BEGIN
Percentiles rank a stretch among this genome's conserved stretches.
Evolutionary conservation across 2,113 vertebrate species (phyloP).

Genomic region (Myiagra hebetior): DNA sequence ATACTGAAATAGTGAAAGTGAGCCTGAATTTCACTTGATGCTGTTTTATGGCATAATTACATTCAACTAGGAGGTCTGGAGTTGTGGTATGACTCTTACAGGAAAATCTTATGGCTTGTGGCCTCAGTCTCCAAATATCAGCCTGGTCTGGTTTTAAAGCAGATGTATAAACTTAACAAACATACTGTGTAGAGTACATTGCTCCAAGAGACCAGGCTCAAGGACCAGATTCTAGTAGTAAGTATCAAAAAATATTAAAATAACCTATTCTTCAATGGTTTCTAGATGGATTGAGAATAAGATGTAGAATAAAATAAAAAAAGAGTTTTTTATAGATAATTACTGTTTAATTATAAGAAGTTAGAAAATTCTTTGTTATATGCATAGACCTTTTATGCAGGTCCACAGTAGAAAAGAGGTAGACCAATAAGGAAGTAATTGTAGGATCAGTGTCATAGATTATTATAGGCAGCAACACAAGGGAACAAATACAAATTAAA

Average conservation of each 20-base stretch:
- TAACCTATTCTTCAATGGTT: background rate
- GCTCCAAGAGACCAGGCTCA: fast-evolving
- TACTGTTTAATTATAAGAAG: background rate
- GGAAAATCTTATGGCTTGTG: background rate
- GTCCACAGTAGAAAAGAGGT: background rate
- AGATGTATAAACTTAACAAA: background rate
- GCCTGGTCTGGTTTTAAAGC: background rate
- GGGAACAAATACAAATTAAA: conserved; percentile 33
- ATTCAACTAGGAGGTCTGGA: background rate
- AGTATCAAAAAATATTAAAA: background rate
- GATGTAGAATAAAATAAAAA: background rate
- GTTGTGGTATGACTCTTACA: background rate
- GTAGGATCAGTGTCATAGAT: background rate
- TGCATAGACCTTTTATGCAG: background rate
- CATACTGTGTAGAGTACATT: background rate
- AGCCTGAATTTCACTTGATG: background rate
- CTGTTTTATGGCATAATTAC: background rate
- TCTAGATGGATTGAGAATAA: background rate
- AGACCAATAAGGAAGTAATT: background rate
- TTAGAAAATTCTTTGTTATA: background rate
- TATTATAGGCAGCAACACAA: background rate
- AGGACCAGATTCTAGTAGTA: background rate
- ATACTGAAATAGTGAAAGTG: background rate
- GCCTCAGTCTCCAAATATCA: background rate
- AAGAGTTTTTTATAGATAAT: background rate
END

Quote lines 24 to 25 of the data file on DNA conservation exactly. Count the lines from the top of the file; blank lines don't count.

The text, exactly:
- TTAGAAAATTCTTTGTTATA: background rate
- TATTATAGGCAGCAACACAA: background rate